City Hall Cracks Down on Cascaron Confetti
City Says Volume of Confetti and Resulting Pollution in City Creeks Has Increased Over Last Decade
With the annual Fiesta celebration only a couple of weeks away, parade organizers at Old Spanish Days were put on notice last week that they needed to up their game when it came to cleaning the avalanche of cascaron confetti festooning downtown streets and sidewalks afterward. Instigated by complaints from groups like Heal the Ocean, Channelkeeper, and Downtown Santa Barbara, City Hall launched a “Confetti is litter” campaign on June 21, right before the Summer Solstice Parade.
Barbara Carroll of Old Spanish Days said she was told the old ways of cleaning up — rakes, brooms, blowers, and power washing — no longer sufficed and that new vacuuming equipment needed to be deployed. Carroll said she found out indirectly and only last week. “It was very, very late notice,” she said. Carroll said Old Spanish Days doesn’t sell cascarones or authorize their sale.
City creeks czar Cameron Benson said the volume of confetti sold during outdoor festivities has grown significantly over the past 10 years, and that even with covered storm drains, debris still finds its way into city creeks. Three days after Solstice, he noted, confetti deposits lay thick and deep in State Street gutters. Any that gets into waterways leading to the ocean constitutes a violation of the federal Clean Water Act.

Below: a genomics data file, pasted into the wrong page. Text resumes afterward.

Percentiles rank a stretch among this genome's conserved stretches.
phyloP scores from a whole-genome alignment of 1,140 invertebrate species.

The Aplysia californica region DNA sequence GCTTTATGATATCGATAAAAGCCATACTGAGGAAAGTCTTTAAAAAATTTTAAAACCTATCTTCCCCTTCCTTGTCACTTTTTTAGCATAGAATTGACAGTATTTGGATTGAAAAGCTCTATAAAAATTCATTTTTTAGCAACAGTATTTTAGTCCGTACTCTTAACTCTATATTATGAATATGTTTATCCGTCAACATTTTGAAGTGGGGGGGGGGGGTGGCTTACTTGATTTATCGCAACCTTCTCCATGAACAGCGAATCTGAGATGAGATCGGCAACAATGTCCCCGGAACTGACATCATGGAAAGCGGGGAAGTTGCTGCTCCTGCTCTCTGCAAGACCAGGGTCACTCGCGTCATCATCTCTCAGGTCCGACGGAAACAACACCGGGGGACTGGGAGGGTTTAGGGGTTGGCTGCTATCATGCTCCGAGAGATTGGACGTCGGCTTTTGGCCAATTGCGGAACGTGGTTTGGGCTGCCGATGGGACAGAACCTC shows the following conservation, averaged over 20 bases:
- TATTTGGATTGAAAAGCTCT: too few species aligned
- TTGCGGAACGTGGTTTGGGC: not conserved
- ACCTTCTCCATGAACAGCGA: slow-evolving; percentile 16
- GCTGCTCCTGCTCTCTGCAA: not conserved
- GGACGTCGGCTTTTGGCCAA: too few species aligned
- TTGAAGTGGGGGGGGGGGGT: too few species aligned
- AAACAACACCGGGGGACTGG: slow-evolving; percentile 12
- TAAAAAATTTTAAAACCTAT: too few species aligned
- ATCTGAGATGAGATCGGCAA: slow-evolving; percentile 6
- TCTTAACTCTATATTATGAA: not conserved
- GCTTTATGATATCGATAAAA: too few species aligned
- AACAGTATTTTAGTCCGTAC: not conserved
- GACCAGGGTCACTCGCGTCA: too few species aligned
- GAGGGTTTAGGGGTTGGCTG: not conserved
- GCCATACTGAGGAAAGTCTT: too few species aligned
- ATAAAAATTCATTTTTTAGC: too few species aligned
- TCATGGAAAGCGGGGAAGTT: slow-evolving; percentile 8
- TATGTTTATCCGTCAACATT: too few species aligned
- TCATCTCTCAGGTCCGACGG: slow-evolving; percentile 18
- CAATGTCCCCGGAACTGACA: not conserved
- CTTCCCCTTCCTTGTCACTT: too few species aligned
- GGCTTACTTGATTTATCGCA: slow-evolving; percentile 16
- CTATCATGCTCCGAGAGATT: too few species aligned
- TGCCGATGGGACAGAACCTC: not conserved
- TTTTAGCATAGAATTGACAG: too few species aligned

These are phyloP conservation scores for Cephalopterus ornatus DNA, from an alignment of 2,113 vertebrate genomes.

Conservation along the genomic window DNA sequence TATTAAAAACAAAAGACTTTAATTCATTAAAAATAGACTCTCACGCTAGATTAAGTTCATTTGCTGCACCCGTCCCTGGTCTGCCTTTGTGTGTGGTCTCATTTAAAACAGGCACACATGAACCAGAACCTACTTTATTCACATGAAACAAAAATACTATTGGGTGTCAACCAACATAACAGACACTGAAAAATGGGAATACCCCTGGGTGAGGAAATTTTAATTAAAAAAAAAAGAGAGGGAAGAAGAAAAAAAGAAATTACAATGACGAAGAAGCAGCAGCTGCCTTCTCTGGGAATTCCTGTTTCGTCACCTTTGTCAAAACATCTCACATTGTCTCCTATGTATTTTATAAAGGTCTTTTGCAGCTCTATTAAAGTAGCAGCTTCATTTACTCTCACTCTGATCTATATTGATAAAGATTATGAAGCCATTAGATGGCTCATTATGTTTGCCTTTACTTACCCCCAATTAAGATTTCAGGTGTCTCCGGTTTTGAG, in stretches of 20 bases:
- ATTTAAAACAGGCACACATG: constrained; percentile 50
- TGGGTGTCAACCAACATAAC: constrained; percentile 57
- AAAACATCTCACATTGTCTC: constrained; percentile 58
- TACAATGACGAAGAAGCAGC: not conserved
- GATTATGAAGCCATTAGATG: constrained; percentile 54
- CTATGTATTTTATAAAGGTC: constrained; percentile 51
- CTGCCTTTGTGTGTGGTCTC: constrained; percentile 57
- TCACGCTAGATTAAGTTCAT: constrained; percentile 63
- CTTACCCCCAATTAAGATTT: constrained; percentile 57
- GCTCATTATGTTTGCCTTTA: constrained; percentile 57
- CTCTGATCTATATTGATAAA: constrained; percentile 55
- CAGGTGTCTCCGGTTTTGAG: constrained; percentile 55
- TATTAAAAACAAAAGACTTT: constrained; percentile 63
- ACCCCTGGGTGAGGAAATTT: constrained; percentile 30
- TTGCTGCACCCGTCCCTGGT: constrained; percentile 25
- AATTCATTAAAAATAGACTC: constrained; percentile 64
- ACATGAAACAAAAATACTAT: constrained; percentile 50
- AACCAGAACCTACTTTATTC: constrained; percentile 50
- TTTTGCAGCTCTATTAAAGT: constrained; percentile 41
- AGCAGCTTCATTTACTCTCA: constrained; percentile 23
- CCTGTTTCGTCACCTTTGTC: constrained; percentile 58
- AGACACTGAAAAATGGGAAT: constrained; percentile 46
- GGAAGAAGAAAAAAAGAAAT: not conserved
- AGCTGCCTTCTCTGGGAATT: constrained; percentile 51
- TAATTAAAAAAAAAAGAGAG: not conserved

The growing popularity of the plastic-based Mylar filling, he said, is of particular environmental concern. “Cracking a cascaron egg over someone’s head is one thing,” he said, “but dumping a bag of confetti on someone’s head is something else. It’s gotten to the point of overkill. We need to dial it back a bit.” How exactly this works out has yet to be seen.
Last year, cascaron vendors had been targeted by state tax collectors for operating without a license. City police spokesperson Anthony Wagner loudly decried the intrusion then — as did State Senator Hannah-Beth Jackson — and said the department was loath to play the role of enforcer now. “The last thing we want to do is crack down on 92-year-old Latino grandmothers selling eggs,” he said.
Benson stressed that the problem was confetti not the decorated eggs. “I don’t view this as an attack on cascaron vendors any more than the ‘don’t drink and drive’ campaign should be seen an attack on bar owners,” he said. City officials will meet with Old Spanish Days later this week to hammer out the details.